I’ll be showing my age here, but does anyone remember the old days of lead type and the California Job Case? Well, I do, and I’ve worked through the many evolutions (and revolutions) that have eliminated “repro” copy, press type, and typesetting companies with old Linotype machines. Those were the days—the days when you could take the time to mull over the correct word, afford several layers of copyediting, and properly address the organization of a manuscript, promotional piece, or paper.
We gained a tremendous amount of production efficiency, slashing the time it takes to go from manuscript to press. I recall working five months in advance to ensure that I had adequate time for the entire process: 2 weeks to edit a new paper, 3 weeks to get queries answered by the author and obtain their final approval, and 1 to 2 weeks for the typesetters to send back galleys (through regular mail or UPS, of course!). Once we had a suitable back and forth with the typesetters to ensure that proofreaders found nothing further to correct, the graphic artist used a drafting table to spray the back of the galley and position it exactly, ensuring base alignment and cross alignment, and placed in the artwork. This could take anywhere from 2 days to 5, depending on how many articles were appearing in that month’s issue and what other work the graphic artists were handling. Editors would then review the page proofs, ensure the folios were in the right position, nothing was crooked, and no tape was obscuring type, before approval was given and it was sent to the printer in huge, well-packed, delivery boxes. We received bluelines about 2 weeks later, which the editors hovered over for the entire day.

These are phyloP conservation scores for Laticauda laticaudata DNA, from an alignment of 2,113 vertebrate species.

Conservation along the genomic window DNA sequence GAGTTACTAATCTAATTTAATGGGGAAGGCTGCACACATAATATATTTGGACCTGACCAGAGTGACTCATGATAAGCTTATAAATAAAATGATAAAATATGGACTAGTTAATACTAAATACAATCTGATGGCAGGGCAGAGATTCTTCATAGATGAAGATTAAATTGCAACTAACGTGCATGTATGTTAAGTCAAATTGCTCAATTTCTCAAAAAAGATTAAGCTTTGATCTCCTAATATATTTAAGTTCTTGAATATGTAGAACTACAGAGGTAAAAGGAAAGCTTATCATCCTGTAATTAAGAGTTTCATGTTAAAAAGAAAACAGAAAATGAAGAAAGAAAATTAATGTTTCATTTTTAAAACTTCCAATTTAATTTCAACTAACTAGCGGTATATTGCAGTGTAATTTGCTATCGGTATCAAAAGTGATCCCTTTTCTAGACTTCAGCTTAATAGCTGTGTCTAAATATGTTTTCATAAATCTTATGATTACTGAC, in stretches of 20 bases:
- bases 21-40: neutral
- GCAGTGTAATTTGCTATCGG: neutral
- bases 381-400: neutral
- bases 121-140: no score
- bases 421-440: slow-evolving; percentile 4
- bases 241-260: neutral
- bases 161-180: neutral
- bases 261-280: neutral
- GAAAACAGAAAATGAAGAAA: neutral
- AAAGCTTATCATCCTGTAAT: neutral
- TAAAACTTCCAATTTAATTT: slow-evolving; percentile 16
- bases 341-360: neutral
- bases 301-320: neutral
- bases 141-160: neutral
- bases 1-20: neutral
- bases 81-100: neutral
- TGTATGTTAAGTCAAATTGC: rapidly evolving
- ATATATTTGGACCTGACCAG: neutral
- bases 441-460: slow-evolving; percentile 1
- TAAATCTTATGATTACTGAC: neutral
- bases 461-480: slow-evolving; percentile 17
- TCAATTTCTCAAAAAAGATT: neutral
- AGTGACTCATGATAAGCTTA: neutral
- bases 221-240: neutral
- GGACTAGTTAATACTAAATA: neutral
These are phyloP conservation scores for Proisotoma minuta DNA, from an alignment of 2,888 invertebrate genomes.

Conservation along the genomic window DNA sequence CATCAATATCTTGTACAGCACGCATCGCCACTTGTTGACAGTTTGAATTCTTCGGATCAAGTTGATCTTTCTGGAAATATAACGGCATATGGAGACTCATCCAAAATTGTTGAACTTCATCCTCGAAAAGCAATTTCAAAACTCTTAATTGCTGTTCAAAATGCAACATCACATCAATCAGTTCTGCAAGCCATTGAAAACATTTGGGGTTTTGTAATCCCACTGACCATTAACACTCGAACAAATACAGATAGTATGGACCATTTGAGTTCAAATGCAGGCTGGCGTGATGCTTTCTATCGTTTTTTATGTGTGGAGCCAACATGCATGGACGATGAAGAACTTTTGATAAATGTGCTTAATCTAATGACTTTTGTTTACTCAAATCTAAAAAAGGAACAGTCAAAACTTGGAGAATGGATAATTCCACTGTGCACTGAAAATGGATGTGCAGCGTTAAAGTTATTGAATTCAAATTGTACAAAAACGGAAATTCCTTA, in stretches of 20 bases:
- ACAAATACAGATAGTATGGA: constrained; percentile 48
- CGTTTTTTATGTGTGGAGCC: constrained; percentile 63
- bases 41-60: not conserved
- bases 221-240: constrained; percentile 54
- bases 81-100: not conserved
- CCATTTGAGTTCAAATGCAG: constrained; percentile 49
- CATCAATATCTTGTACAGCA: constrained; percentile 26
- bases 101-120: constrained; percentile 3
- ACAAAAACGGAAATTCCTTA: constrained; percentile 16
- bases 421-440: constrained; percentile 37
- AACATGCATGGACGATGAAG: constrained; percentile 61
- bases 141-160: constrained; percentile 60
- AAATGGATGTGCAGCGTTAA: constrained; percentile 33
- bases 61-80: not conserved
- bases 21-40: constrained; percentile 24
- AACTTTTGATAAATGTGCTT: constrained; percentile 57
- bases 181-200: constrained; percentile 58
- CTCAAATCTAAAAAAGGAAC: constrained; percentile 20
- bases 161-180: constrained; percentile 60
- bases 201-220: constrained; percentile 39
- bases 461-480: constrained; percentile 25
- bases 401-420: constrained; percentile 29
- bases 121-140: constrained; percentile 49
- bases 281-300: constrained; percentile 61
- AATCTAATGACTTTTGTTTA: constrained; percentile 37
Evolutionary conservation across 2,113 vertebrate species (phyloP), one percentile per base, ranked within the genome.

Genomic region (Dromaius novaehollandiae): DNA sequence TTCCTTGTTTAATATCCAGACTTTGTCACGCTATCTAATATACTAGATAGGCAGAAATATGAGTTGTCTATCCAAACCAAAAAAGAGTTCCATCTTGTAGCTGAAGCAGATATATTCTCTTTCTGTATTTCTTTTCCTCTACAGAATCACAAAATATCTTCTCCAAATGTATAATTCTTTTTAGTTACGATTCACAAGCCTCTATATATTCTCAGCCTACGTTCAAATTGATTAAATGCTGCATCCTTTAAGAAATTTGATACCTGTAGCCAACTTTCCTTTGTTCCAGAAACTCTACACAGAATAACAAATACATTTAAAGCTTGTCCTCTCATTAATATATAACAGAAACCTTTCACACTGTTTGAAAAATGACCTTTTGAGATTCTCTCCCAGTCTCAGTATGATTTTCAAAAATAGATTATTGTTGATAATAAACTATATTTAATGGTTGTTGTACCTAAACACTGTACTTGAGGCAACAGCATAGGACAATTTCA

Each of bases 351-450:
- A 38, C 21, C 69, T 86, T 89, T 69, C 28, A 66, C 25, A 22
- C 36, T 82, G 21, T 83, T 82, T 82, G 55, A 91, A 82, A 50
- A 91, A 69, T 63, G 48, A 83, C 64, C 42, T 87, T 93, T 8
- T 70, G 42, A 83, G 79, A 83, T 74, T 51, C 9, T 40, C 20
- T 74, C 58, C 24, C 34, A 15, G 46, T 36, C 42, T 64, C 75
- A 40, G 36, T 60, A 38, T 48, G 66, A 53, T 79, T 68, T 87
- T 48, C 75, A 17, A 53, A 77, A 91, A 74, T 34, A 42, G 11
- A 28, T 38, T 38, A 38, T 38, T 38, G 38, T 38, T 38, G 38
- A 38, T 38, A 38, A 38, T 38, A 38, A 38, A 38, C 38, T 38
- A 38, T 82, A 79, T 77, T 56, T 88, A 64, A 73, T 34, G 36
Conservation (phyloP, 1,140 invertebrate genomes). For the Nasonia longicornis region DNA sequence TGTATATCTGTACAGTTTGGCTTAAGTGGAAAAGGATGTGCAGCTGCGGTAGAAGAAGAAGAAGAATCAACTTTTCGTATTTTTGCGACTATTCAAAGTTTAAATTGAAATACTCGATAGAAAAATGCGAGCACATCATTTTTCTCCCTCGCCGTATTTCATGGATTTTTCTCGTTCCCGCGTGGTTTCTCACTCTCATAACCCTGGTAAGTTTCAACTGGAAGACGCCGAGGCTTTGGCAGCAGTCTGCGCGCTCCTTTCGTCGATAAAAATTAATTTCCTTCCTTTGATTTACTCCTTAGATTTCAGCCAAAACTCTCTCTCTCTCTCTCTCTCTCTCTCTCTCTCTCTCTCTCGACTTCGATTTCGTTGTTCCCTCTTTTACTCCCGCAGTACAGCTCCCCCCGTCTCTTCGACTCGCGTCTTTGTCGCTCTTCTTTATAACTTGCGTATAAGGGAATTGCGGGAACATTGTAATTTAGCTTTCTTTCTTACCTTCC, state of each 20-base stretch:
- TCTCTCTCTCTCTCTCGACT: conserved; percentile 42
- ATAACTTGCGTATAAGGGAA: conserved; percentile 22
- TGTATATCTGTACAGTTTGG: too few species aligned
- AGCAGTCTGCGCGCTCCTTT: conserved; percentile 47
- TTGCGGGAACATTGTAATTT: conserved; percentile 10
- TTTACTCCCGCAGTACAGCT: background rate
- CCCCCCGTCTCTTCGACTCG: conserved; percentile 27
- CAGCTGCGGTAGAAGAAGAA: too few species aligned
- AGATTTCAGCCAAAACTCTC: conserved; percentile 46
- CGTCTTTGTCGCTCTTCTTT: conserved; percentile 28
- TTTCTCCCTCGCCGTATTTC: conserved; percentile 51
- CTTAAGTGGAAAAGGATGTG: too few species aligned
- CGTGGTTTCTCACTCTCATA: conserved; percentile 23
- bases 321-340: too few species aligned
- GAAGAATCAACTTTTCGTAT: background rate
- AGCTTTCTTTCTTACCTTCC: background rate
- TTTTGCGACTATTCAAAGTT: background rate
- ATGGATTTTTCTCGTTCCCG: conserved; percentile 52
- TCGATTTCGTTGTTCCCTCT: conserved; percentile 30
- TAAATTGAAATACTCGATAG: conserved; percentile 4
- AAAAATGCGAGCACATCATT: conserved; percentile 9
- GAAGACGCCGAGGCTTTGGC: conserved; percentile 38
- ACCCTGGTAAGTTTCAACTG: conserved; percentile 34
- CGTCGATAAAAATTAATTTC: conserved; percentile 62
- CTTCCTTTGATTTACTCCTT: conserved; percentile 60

Today, an article is often edited in 1 to 2 days, sent to the author with a 3–5-day turnaround for approval, laid out on a page-layout program like InDesign or Quark in 1 hour, and proofread the next day. If a PDF is to be posted on a website, the whole process may take less than 2 weeks, and this may include writing the piece!
We’ve lost some important things along the way, from both a communications and technical standpoint. Ability to publish in hours not days or weeks has created a careless imperative to do so. The better writers and communicators step back from their work, if only for a few hours or overnight, reread their copy, and then decide on next steps (which should still be to have someone else to review the content).
Today’s common communication and publishing technologies have revealed a difficulty for most experienced editors—it is not as easy to edit a document in PDF form as it is on paper. In using typical PDF commenting tools, I estimate that it takes me twice as long to ensure that the graphic artist responsible for making typographical corrections can understand what I’m trying to correct. And who hasn’t been confused when viewing a Word document through “Track Changes” that has multiple revisions?
Few people recognize the standard proofing and editing marks we editors used to make routinely in the margins of galleys and in the printed manuscript. That’s progress in publishing, I guess.
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